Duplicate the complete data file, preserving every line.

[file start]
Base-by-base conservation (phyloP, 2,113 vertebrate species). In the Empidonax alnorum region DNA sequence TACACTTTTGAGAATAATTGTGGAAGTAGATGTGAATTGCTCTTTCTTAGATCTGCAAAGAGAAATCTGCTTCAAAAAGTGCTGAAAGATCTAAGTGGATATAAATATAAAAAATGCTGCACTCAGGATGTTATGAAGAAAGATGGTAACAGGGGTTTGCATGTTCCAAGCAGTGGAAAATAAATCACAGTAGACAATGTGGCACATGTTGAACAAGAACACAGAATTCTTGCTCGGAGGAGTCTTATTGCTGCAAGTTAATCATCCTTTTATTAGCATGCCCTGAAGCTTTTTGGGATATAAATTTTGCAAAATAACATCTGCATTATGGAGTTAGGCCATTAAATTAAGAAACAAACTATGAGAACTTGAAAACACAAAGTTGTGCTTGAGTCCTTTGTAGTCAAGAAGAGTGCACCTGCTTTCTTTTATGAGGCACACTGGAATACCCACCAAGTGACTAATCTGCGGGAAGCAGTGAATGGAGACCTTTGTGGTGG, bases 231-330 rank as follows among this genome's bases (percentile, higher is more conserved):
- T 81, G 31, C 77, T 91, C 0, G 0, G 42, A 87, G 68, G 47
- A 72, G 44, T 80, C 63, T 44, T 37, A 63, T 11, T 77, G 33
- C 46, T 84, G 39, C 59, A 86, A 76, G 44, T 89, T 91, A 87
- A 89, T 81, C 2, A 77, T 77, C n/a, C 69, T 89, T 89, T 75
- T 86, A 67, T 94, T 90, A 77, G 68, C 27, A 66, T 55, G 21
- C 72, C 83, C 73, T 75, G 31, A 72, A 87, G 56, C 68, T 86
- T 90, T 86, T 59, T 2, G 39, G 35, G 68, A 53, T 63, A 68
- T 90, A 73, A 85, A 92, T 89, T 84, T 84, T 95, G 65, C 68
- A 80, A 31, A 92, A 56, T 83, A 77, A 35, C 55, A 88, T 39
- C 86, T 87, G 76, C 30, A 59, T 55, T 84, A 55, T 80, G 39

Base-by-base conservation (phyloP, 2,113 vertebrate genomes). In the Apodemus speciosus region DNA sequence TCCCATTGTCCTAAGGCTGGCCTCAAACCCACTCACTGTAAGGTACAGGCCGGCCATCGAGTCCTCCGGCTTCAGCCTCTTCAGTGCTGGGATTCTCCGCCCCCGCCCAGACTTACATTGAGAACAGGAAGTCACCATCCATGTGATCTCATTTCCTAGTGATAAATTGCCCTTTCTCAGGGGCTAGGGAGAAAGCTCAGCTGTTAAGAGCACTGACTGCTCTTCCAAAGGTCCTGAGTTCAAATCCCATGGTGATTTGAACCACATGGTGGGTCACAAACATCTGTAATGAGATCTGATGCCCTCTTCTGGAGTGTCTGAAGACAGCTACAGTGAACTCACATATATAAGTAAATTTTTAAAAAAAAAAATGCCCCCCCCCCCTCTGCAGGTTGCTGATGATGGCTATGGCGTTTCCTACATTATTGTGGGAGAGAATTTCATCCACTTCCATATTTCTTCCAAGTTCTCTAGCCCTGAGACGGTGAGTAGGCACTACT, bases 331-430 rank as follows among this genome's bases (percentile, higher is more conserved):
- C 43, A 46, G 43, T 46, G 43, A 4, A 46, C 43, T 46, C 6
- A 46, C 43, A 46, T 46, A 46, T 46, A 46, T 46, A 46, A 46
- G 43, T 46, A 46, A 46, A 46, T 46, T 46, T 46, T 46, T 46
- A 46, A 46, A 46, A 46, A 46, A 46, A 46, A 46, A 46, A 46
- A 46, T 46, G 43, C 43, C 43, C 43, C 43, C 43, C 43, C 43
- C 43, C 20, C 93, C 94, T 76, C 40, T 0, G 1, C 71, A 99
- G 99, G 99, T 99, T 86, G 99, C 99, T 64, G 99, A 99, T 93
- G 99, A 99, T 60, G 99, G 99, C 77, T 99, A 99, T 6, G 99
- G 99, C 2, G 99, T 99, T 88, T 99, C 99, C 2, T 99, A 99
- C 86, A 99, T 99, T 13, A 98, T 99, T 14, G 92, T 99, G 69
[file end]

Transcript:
Base-by-base conservation (phyloP, 2,113 vertebrate species). In the Empidonax alnorum region DNA sequence TACACTTTTGAGAATAATTGTGGAAGTAGATGTGAATTGCTCTTTCTTAGATCTGCAAAGAGAAATCTGCTTCAAAAAGTGCTGAAAGATCTAAGTGGATATAAATATAAAAAATGCTGCACTCAGGATGTTATGAAGAAAGATGGTAACAGGGGTTTGCATGTTCCAAGCAGTGGAAAATAAATCACAGTAGACAATGTGGCACATGTTGAACAAGAACACAGAATTCTTGCTCGGAGGAGTCTTATTGCTGCAAGTTAATCATCCTTTTATTAGCATGCCCTGAAGCTTTTTGGGATATAAATTTTGCAAAATAACATCTGCATTATGGAGTTAGGCCATTAAATTAAGAAACAAACTATGAGAACTTGAAAACACAAAGTTGTGCTTGAGTCCTTTGTAGTCAAGAAGAGTGCACCTGCTTTCTTTTATGAGGCACACTGGAATACCCACCAAGTGACTAATCTGCGGGAAGCAGTGAATGGAGACCTTTGTGGTGG, bases 231-330 rank as follows among this genome's bases (percentile, higher is more conserved):
- T 81, G 31, C 77, T 91, C 0, G 0, G 42, A 87, G 68, G 47
- A 72, G 44, T 80, C 63, T 44, T 37, A 63, T 11, T 77, G 33
- C 46, T 84, G 39, C 59, A 86, A 76, G 44, T 89, T 91, A 87
- A 89, T 81, C 2, A 77, T 77, C n/a, C 69, T 89, T 89, T 75
- T 86, A 67, T 94, T 90, A 77, G 68, C 27, A 66, T 55, G 21
- C 72, C 83, C 73, T 75, G 31, A 72, A 87, G 56, C 68, T 86
- T 90, T 86, T 59, T 2, G 39, G 35, G 68, A 53, T 63, A 68
- T 90, A 73, A 85, A 92, T 89, T 84, T 84, T 95, G 65, C 68
- A 80, A 31, A 92, A 56, T 83, A 77, A 35, C 55, A 88, T 39
- C 86, T 87, G 76, C 30, A 59, T 55, T 84, A 55, T 80, G 39

Base-by-base conservation (phyloP, 2,113 vertebrate genomes). In the Apodemus speciosus region DNA sequence TCCCATTGTCCTAAGGCTGGCCTCAAACCCACTCACTGTAAGGTACAGGCCGGCCATCGAGTCCTCCGGCTTCAGCCTCTTCAGTGCTGGGATTCTCCGCCCCCGCCCAGACTTACATTGAGAACAGGAAGTCACCATCCATGTGATCTCATTTCCTAGTGATAAATTGCCCTTTCTCAGGGGCTAGGGAGAAAGCTCAGCTGTTAAGAGCACTGACTGCTCTTCCAAAGGTCCTGAGTTCAAATCCCATGGTGATTTGAACCACATGGTGGGTCACAAACATCTGTAATGAGATCTGATGCCCTCTTCTGGAGTGTCTGAAGACAGCTACAGTGAACTCACATATATAAGTAAATTTTTAAAAAAAAAAATGCCCCCCCCCCCTCTGCAGGTTGCTGATGATGGCTATGGCGTTTCCTACATTATTGTGGGAGAGAATTTCATCCACTTCCATATTTCTTCCAAGTTCTCTAGCCCTGAGACGGTGAGTAGGCACTACT, bases 331-430 rank as follows among this genome's bases (percentile, higher is more conserved):
- C 43, A 46, G 43, T 46, G 43, A 4, A 46, C 43, T 46, C 6
- A 46, C 43, A 46, T 46, A 46, T 46, A 46, T 46, A 46, A 46
- G 43, T 46, A 46, A 46, A 46, T 46, T 46, T 46, T 46, T 46
- A 46, A 46, A 46, A 46, A 46, A 46, A 46, A 46, A 46, A 46
- A 46, T 46, G 43, C 43, C 43, C 43, C 43, C 43, C 43, C 43
- C 43, C 20, C 93, C 94, T 76, C 40, T 0, G 1, C 71, A 99
- G 99, G 99, T 99, T 86, G 99, C 99, T 64, G 99, A 99, T 93
- G 99, A 99, T 60, G 99, G 99, C 77, T 99, A 99, T 6, G 99
- G 99, C 2, G 99, T 99, T 88, T 99, C 99, C 2, T 99, A 99
- C 86, A 99, T 99, T 13, A 98, T 99, T 14, G 92, T 99, G 69